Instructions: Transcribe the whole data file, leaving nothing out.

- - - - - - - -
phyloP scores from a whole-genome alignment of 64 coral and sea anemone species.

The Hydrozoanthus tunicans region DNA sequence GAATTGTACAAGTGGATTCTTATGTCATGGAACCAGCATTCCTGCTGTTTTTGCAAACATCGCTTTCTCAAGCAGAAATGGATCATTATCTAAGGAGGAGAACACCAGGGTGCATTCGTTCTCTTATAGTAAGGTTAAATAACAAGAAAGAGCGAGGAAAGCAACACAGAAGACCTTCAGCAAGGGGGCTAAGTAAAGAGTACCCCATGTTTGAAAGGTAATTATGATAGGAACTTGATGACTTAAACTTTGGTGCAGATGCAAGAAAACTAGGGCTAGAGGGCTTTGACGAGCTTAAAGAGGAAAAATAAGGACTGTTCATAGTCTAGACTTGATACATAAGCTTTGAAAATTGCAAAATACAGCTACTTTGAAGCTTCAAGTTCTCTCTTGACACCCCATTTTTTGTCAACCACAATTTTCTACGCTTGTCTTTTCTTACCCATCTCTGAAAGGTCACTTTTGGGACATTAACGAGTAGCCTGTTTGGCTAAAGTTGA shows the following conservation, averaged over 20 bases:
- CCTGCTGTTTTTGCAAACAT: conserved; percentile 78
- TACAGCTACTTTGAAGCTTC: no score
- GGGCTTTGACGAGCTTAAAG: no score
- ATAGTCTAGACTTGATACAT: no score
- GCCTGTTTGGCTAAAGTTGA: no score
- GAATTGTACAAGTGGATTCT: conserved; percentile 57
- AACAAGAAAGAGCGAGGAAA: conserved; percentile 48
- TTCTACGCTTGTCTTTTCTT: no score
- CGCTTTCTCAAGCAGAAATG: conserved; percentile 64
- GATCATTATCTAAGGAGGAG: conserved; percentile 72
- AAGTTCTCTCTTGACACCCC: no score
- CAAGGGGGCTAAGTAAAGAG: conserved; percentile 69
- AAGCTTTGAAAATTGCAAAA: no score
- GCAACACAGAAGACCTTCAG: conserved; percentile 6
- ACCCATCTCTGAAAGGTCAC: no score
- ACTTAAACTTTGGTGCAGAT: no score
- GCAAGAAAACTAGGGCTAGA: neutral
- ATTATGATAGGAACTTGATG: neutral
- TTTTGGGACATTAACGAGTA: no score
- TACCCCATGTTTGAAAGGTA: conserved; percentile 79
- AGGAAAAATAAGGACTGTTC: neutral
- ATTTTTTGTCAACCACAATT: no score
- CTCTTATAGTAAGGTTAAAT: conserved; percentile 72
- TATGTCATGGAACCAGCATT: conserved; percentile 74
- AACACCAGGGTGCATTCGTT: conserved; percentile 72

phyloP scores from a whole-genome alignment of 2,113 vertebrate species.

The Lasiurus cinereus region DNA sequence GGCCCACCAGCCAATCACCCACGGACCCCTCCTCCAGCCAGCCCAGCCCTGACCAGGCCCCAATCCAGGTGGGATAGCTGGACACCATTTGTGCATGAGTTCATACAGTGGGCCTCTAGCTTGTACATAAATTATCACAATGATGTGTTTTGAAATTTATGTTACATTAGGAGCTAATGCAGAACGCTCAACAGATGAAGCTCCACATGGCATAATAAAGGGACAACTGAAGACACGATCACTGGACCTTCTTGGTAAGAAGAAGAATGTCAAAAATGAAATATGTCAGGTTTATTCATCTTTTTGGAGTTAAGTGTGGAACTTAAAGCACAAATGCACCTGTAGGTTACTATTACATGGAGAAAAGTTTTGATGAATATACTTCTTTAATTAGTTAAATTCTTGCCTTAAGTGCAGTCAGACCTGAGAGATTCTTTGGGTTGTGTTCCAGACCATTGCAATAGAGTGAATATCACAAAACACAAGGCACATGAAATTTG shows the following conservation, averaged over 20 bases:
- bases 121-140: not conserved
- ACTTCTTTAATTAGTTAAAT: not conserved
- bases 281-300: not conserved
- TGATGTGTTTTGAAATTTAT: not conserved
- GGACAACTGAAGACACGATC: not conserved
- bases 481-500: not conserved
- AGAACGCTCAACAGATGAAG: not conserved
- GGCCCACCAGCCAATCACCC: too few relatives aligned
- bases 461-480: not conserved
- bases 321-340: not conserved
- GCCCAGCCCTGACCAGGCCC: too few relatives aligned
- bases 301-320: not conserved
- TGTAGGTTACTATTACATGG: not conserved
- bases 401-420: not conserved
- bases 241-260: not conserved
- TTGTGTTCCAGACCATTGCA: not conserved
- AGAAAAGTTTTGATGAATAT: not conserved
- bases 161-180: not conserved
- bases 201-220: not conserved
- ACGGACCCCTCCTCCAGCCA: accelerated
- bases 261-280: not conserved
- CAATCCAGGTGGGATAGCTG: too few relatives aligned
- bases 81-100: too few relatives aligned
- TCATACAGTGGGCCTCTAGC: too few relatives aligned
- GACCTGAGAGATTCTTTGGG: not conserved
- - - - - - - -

phyloP scores from a whole-genome alignment of 64 coral and sea anemone species.

The Hydrozoanthus tunicans region DNA sequence GAATTGTACAAGTGGATTCTTATGTCATGGAACCAGCATTCCTGCTGTTTTTGCAAACATCGCTTTCTCAAGCAGAAATGGATCATTATCTAAGGAGGAGAACACCAGGGTGCATTCGTTCTCTTATAGTAAGGTTAAATAACAAGAAAGAGCGAGGAAAGCAACACAGAAGACCTTCAGCAAGGGGGCTAAGTAAAGAGTACCCCATGTTTGAAAGGTAATTATGATAGGAACTTGATGACTTAAACTTTGGTGCAGATGCAAGAAAACTAGGGCTAGAGGGCTTTGACGAGCTTAAAGAGGAAAAATAAGGACTGTTCATAGTCTAGACTTGATACATAAGCTTTGAAAATTGCAAAATACAGCTACTTTGAAGCTTCAAGTTCTCTCTTGACACCCCATTTTTTGTCAACCACAATTTTCTACGCTTGTCTTTTCTTACCCATCTCTGAAAGGTCACTTTTGGGACATTAACGAGTAGCCTGTTTGGCTAAAGTTGA shows the following conservation, averaged over 20 bases:
- CCTGCTGTTTTTGCAAACAT: conserved; percentile 78
- TACAGCTACTTTGAAGCTTC: no score
- GGGCTTTGACGAGCTTAAAG: no score
- ATAGTCTAGACTTGATACAT: no score
- GCCTGTTTGGCTAAAGTTGA: no score
- GAATTGTACAAGTGGATTCT: conserved; percentile 57
- AACAAGAAAGAGCGAGGAAA: conserved; percentile 48
- TTCTACGCTTGTCTTTTCTT: no score
- CGCTTTCTCAAGCAGAAATG: conserved; percentile 64
- GATCATTATCTAAGGAGGAG: conserved; percentile 72
- AAGTTCTCTCTTGACACCCC: no score
- CAAGGGGGCTAAGTAAAGAG: conserved; percentile 69
- AAGCTTTGAAAATTGCAAAA: no score
- GCAACACAGAAGACCTTCAG: conserved; percentile 6
- ACCCATCTCTGAAAGGTCAC: no score
- ACTTAAACTTTGGTGCAGAT: no score
- GCAAGAAAACTAGGGCTAGA: neutral
- ATTATGATAGGAACTTGATG: neutral
- TTTTGGGACATTAACGAGTA: no score
- TACCCCATGTTTGAAAGGTA: conserved; percentile 79
- AGGAAAAATAAGGACTGTTC: neutral
- ATTTTTTGTCAACCACAATT: no score
- CTCTTATAGTAAGGTTAAAT: conserved; percentile 72
- TATGTCATGGAACCAGCATT: conserved; percentile 74
- AACACCAGGGTGCATTCGTT: conserved; percentile 72

phyloP scores from a whole-genome alignment of 2,113 vertebrate species.

The Lasiurus cinereus region DNA sequence GGCCCACCAGCCAATCACCCACGGACCCCTCCTCCAGCCAGCCCAGCCCTGACCAGGCCCCAATCCAGGTGGGATAGCTGGACACCATTTGTGCATGAGTTCATACAGTGGGCCTCTAGCTTGTACATAAATTATCACAATGATGTGTTTTGAAATTTATGTTACATTAGGAGCTAATGCAGAACGCTCAACAGATGAAGCTCCACATGGCATAATAAAGGGACAACTGAAGACACGATCACTGGACCTTCTTGGTAAGAAGAAGAATGTCAAAAATGAAATATGTCAGGTTTATTCATCTTTTTGGAGTTAAGTGTGGAACTTAAAGCACAAATGCACCTGTAGGTTACTATTACATGGAGAAAAGTTTTGATGAATATACTTCTTTAATTAGTTAAATTCTTGCCTTAAGTGCAGTCAGACCTGAGAGATTCTTTGGGTTGTGTTCCAGACCATTGCAATAGAGTGAATATCACAAAACACAAGGCACATGAAATTTG shows the following conservation, averaged over 20 bases:
- bases 121-140: not conserved
- ACTTCTTTAATTAGTTAAAT: not conserved
- bases 281-300: not conserved
- TGATGTGTTTTGAAATTTAT: not conserved
- GGACAACTGAAGACACGATC: not conserved
- bases 481-500: not conserved
- AGAACGCTCAACAGATGAAG: not conserved
- GGCCCACCAGCCAATCACCC: too few relatives aligned
- bases 461-480: not conserved
- bases 321-340: not conserved
- GCCCAGCCCTGACCAGGCCC: too few relatives aligned
- bases 301-320: not conserved
- TGTAGGTTACTATTACATGG: not conserved
- bases 401-420: not conserved
- bases 241-260: not conserved
- TTGTGTTCCAGACCATTGCA: not conserved
- AGAAAAGTTTTGATGAATAT: not conserved
- bases 161-180: not conserved
- bases 201-220: not conserved
- ACGGACCCCTCCTCCAGCCA: accelerated
- bases 261-280: not conserved
- CAATCCAGGTGGGATAGCTG: too few relatives aligned
- bases 81-100: too few relatives aligned
- TCATACAGTGGGCCTCTAGC: too few relatives aligned
- GACCTGAGAGATTCTTTGGG: not conserved